Match Report: Marouane Fellaini double for Everton denies plucky Aston Villa

Everton 3 Aston Villa 3: Lambert's youngsters squander two-goal lead as Everton's European ambitions are stalled

goodison park

A miss 49 minutes into a game they really ought to have won may be one of the defining moments of Aston Villa's season. The type of miss talked about afterwards as summing up the besieged campaign, and the sort which, when all is said and done in May, may end up being a contributing factor to the club's relegation.

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Ahead 2-1, Andreas Weimann – who was excellent for the majority of proceedings and has been all year – was put clean through in front of the Gwladys Street end. The attacker flashed his shot over the bar. If that goes in, coupled with Christian Benteke's header minutes later, the game is up for Everton.

As it was, Villa could not hold on, despite being two goals to the good. Paul Lambert admitted that he would have taken a draw beforehand, but to come away with just a point was a bitter disappointment, although he was a fairly chipper character compared to the frost he dished out after the FA Cup defeat against Millwall last weekend.

"We deserved to win. You're never going to get an easy game here, but we were great. We should have gone 3-1 up at the start of the second half, but you couldn't fault the way the lads played," Lambert said. "There are not many teams who come up here and beat them. If we continue to play like that, hopefully we will stay up."

Despite the comeback, David Moyes insisted that it was two points dropped in their quest for Champions' League qualification. "At the start of the week if you'd given me a win in the FA Cup and four points I might have taken it off you," he said. "The players kept knocking on the door. I told them at half-time that we might need four to win it. They didn't half keep going, I thought it was a really good game."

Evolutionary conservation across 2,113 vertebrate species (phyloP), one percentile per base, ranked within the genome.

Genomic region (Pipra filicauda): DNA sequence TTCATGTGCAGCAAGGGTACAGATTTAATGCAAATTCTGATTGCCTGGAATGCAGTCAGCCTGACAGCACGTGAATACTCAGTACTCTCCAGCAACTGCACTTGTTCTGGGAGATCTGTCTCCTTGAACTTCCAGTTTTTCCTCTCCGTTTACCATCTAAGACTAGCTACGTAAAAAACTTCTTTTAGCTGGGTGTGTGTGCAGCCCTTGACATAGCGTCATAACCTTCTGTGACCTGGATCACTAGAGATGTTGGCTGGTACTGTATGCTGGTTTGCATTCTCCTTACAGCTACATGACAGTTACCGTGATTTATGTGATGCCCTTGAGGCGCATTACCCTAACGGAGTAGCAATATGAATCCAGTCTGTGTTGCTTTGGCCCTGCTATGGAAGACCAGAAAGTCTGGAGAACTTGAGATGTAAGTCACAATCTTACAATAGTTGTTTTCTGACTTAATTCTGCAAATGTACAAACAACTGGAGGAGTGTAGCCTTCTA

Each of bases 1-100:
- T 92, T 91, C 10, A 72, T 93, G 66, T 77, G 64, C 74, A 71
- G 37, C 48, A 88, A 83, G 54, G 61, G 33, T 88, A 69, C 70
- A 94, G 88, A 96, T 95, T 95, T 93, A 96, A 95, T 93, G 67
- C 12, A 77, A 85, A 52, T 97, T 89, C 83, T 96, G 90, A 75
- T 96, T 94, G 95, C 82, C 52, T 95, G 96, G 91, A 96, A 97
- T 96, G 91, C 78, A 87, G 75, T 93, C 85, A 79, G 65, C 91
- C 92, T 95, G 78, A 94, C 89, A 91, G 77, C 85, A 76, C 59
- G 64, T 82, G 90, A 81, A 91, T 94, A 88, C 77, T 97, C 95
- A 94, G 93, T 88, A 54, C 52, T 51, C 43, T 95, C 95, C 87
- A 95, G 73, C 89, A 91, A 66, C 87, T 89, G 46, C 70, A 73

Surprisingly, it took only two minutes for Villa to nod themselves in front. Charles N'Zogbia found half a yard to wriggle away from his marker, poking a ball through to Benteke, and the striker held off Jonny Heitinga before stroking beyond Tim Howard. It barely registered within Goodison Park, such was the shock. Everton supporters were pondering why Heitinga had been preferred at centre-half with Phil Jagielka out on a whim at right-back.

The embarrassing defending wasn't exclusive to the hosts. Ciaran Clark was ridiculously shrugged off by Victor Anichebe to restore parity. Three minutes later Marouane Fellaini decided to get in on the act, neglecting Gabby Agbonlahor from Ashley Westwood's cross and allowing Villa to retake the lead.

Lambert turned to the away bench with fists clenched. For him it presented a breather from kicking every ball, willing his side on and providing them with a source of inspiration; a manager who coaches throughout, guiding the Villa youngsters through the game, and acts as a crucial 12th man. If they are to escape, he will drag them over the line, kicking and screaming.

What Lambert cannot legislate for are galling misses or a lack of concentration from set-pieces, which may come back to bite Villa hard, although they scored again through Benteke via another Heitinga defensive mishap. Fellaini struck back to set up a rousing final 20 minutes.

So it was, in six minutes of stoppage time, that Everton squeezed an equaliser their rather lethargic endeavour scarcely deserved. From the second phase of a corner, Fellaini wasn't marked tightly enough, cranked his neck and planted past Brad Guzan. Defending corners is a chronic problem, one that Lambert said he was "sick of talking about".

Asked if, at 3-1, he felt comfortable, the manager reflected: "You're never at ease until it's finished." That goes for this painful season, too.

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